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Getting Dentures to Replace Missing Teeth
If you are missing one or more teeth, you have several tooth replacement options from which to choose. One such option is dentures. Though dentures are no longer the preferred tooth replacement option for neither dentists nor patients, they continue to have a purpose. For some people, dentures are the only option. For others, they offer the affordability that other, more intensive restoration methods, such as implants, cannot provide. Regardless of your reason for choosing dentures, there are a few things you should know about this common prosthetic.
Types of dentures
Dentures fall into two main categories: complete and partial. Which type a dentist recommends depends on how many teeth a patient is missing and whether the teeth adjacent to the gap are healthy.
A complete denture is designed to replace all the teeth in a single upper or lower arch. A partial denture, on the other hand, can help to replace anywhere from one to a handful of teeth. Partial dentures utilize ceramic or metal clasps, which anchor onto healthy teeth that are adjacent to the gap.
In some cases, dentists recommend a hybrid approach that utilizes both dentures and implants. They refer to such a setup as “implant-supported dentures.” With implant-supported dentures, a dentist may install one or two implants adjacent to a gap to serve as support for a partial denture. Implant-supported dentures are more durable than standard full or partial dentures.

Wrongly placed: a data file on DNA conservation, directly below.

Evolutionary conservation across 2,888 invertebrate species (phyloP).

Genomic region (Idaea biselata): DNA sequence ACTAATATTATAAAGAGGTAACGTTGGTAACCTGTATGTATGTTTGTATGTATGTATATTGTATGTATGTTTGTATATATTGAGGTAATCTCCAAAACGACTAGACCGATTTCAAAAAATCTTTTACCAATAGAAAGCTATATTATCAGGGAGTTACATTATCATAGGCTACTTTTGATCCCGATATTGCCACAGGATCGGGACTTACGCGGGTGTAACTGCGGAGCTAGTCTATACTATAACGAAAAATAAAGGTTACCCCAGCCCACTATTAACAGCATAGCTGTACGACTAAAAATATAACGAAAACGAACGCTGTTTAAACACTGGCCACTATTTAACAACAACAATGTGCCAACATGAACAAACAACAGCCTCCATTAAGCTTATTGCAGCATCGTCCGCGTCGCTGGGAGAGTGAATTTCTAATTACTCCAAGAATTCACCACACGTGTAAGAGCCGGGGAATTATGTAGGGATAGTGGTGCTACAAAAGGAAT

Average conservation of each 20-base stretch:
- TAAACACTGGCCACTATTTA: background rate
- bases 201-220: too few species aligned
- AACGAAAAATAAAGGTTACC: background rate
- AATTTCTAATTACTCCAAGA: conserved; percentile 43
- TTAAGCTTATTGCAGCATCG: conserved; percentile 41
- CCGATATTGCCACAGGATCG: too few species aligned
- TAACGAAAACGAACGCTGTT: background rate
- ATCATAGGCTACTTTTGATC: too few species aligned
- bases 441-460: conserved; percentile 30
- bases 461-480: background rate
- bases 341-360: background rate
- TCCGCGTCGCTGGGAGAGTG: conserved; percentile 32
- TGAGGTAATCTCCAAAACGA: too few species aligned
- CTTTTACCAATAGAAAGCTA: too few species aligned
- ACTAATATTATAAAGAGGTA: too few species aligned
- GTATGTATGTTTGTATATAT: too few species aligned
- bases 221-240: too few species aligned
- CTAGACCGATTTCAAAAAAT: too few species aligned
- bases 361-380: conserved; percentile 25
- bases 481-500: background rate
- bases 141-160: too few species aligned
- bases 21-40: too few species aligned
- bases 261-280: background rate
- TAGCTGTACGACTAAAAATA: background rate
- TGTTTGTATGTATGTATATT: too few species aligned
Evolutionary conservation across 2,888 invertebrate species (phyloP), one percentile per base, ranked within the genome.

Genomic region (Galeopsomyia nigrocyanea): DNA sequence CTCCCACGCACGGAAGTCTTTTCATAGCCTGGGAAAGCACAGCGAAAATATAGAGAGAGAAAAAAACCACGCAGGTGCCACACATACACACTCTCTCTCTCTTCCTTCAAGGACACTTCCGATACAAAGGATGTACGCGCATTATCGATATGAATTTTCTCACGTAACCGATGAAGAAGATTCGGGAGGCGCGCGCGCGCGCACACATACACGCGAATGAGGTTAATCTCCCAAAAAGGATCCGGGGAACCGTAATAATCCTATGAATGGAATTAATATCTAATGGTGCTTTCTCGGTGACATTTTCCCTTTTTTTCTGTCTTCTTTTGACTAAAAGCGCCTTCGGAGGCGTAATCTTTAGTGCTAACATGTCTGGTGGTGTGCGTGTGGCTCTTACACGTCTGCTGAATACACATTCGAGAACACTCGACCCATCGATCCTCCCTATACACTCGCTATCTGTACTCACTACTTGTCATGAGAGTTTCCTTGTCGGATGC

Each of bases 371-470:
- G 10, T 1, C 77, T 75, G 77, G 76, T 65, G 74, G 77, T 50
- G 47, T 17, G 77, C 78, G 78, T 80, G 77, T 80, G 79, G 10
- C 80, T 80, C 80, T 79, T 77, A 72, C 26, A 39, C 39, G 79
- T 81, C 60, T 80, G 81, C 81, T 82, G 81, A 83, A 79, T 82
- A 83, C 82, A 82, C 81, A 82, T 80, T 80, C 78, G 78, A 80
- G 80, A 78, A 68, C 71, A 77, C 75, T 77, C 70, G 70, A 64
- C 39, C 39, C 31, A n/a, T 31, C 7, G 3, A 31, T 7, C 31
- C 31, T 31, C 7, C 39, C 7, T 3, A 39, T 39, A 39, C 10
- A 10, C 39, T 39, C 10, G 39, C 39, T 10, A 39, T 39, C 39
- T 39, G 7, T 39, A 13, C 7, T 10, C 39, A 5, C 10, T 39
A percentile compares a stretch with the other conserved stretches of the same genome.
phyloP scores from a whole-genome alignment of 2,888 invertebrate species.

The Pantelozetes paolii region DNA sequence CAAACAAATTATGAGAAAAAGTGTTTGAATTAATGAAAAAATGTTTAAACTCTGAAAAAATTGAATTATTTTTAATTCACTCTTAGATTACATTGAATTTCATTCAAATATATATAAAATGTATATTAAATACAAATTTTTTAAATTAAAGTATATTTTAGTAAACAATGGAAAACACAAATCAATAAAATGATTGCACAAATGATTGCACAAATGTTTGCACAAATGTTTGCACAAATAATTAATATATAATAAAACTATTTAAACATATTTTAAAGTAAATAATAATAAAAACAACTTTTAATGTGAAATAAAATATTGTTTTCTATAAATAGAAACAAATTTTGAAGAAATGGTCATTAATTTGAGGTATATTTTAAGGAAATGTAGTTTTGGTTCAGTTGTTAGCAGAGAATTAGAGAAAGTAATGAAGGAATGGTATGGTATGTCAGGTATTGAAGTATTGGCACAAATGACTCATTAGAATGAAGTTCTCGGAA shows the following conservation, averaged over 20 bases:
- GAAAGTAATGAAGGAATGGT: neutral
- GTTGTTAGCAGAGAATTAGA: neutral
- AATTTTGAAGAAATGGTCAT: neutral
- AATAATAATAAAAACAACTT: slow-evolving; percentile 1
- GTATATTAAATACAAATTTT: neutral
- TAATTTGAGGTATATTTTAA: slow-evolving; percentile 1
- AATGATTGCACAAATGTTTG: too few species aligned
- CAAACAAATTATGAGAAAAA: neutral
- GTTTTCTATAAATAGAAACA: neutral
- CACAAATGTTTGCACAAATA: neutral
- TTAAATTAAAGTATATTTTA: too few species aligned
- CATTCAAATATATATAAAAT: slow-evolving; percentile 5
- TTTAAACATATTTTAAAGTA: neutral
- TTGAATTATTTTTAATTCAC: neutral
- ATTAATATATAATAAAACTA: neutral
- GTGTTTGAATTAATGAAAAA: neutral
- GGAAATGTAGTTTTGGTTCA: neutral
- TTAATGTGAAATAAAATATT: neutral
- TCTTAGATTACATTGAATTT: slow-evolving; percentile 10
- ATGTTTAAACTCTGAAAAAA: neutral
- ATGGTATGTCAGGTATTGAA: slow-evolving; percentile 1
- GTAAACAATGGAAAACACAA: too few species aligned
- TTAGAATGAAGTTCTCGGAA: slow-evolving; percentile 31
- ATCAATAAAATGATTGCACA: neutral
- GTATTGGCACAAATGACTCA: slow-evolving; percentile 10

Living with dentures
Dentures require wearers to make significant adjustments to their lifestyles in the early days of use. They also require substantial care and maintenance. Below are just a few things tooth loss patients must understand about life with dentures.
Dentures affect speech
Teeth play a large role in how one speaks. When individuals lose teeth, their speech becomes impaired. While dentures help to correct speech hindered by missing teeth, they often make it difficult for wearers to talk for the first few months. This is because dentures sit loosely along the gum line and shift around as the mouth moves. As a result, wearers must practice talking in the early days of denture use.
Dentures affect diet
Though dentures resemble teeth, they are much weaker than the real deal. Also, because of how they are constructed, they make it difficult for wearers to chew their food comfortably or effectively. As a result, dentists recommend that denture patients stick to soft foods they can chew easily.
Dentures affect oral health
Again, though dentures resemble teeth, they are far from capable of providing the benefits that actual teeth and implants offer. One such benefit is jaw and bone support. After as few as six months of wear, the jawbone may begin to deteriorate and the gums to shrink. Either occurrence can cause dentures to become ill-fitting and for any remaining natural teeth to become loose and fall out. To help with the loose-fitting dentures, patients must undergo fittings for new sets every six months to a year. There is little a dentist can do to correct a shrunken jawbone, though.
Dentures are a common and effective tooth replacement option. If you are interested a complete or partial set, discuss the pros and cons with your dentist today.
Check out what others are saying about our dental services on Yelp: Dentures and Partial Dentures in Safford, AZ.
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